As Iowans enjoy blueberries, cherries and other fruits of summer, wildlife experts are asking that they give back to the pollinators who helped them grow. National Pollinator Week, which ends Sunday, is drawing attention to the importance of pollinators for ecosystems and food production.
Mary Phillips, senior director of the Garden for Wildlife, National Wildlife Foundation, says animal pollinators including bees, butterflies and hummingbirds pollinate one-third of crops in the U.S.
But habitat loss, parasites and pesticides have contributed to a steep decline of pollinator populations, including Iowa’s rusty-patched bumblebee that was recently listed as endangered. Phillips says Iowans, and folks from around the nation, are encouraged to plant a garden to support native pollinators.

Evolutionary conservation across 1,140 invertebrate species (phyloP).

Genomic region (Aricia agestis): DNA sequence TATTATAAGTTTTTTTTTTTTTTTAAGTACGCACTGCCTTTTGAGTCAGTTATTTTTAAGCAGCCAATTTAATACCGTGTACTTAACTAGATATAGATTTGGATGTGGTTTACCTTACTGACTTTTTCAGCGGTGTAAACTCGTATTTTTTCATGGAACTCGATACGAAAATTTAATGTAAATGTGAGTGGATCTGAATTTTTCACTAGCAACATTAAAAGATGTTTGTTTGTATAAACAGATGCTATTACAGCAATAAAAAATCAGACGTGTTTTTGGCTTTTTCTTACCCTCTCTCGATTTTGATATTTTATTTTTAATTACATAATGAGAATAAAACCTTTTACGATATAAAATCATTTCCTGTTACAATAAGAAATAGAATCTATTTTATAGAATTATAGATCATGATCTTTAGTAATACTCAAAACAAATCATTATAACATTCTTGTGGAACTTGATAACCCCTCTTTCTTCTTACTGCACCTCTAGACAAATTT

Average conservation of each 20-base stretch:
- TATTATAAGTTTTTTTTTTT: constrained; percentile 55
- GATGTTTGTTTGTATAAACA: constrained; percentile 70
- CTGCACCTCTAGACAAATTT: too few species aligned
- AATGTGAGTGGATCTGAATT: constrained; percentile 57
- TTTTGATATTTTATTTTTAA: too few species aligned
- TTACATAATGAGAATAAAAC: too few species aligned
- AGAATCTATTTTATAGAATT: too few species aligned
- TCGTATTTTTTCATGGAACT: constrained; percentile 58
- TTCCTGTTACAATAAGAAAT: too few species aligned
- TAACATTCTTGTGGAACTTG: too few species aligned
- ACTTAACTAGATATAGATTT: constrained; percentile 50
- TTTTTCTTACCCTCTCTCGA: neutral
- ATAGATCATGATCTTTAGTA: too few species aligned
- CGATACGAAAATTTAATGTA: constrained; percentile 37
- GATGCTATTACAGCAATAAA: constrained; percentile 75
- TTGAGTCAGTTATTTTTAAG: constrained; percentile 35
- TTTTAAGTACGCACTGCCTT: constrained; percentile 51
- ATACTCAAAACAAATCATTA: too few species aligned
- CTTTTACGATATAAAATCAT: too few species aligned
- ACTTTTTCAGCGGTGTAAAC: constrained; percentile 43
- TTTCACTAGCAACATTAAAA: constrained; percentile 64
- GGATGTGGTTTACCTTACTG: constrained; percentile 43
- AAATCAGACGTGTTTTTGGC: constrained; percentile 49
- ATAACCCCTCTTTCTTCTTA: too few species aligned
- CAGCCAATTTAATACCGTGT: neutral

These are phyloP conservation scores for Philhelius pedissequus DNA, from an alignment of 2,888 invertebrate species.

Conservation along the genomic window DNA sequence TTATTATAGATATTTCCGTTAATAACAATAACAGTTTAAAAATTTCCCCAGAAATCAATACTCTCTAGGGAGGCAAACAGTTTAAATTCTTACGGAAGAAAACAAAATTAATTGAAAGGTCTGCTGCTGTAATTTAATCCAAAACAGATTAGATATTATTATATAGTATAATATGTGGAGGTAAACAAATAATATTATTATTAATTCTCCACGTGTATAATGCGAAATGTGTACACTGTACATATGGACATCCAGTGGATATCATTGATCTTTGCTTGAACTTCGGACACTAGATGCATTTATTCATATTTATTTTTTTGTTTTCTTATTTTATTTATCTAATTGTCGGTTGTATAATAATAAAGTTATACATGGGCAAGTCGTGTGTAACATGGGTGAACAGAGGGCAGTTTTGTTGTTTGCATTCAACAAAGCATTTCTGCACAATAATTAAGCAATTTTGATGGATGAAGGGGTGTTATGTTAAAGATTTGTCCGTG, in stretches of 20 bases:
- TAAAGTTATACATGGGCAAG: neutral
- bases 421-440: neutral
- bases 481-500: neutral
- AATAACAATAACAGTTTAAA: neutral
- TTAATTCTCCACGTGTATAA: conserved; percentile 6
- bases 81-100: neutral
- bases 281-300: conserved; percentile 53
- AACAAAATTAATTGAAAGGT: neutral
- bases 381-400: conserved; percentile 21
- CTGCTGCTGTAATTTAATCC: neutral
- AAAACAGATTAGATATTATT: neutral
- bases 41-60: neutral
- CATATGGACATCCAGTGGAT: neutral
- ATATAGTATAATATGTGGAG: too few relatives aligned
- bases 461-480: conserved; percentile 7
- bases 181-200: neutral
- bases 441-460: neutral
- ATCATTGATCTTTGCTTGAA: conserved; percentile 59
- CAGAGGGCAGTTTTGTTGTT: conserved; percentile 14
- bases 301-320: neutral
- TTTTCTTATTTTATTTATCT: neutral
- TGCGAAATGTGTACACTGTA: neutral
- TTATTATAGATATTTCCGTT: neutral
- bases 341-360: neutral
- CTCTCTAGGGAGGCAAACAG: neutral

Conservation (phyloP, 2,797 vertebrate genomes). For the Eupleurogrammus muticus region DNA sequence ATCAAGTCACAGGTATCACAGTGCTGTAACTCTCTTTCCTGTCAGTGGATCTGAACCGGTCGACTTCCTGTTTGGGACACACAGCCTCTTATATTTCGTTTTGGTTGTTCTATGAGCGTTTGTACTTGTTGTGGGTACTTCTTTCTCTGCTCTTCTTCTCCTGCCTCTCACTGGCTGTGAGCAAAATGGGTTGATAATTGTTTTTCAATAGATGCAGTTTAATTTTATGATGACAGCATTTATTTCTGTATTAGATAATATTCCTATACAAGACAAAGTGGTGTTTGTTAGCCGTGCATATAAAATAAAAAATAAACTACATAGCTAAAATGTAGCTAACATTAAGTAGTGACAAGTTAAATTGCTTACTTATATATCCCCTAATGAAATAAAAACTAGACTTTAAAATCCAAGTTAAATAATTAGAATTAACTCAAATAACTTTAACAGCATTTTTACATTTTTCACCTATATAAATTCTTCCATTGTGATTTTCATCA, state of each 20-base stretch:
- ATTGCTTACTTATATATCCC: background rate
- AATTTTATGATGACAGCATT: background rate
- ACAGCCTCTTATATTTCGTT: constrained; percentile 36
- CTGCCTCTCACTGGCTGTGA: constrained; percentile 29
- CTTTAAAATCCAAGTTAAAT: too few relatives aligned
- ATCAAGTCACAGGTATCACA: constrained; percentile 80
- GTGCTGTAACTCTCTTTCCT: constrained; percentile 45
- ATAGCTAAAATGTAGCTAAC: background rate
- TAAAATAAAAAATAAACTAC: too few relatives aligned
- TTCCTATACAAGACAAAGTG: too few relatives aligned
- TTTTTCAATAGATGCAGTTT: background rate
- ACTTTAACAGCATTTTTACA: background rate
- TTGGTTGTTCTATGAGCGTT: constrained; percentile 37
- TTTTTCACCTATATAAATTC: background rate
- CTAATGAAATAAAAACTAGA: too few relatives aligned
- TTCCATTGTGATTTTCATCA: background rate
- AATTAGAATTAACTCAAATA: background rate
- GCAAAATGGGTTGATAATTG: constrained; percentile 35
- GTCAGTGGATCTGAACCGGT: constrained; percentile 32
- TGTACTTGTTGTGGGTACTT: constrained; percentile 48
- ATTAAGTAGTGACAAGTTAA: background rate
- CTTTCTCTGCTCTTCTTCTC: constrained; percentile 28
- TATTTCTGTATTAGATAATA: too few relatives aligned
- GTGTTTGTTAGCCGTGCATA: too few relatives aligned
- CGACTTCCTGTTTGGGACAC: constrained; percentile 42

She explains even small gardens can make a difference by increasing diversity of bee species across urban and suburban landscapes.
The National Wildlife Federation is part of the Million Pollinator Garden Challenge, which is two-thirds of the way to its goal. Phillips says habitat gardens can be registered to become part of an online mapping system, and folks can also consult the NWF’s native plant finder to discover the best plants for their area.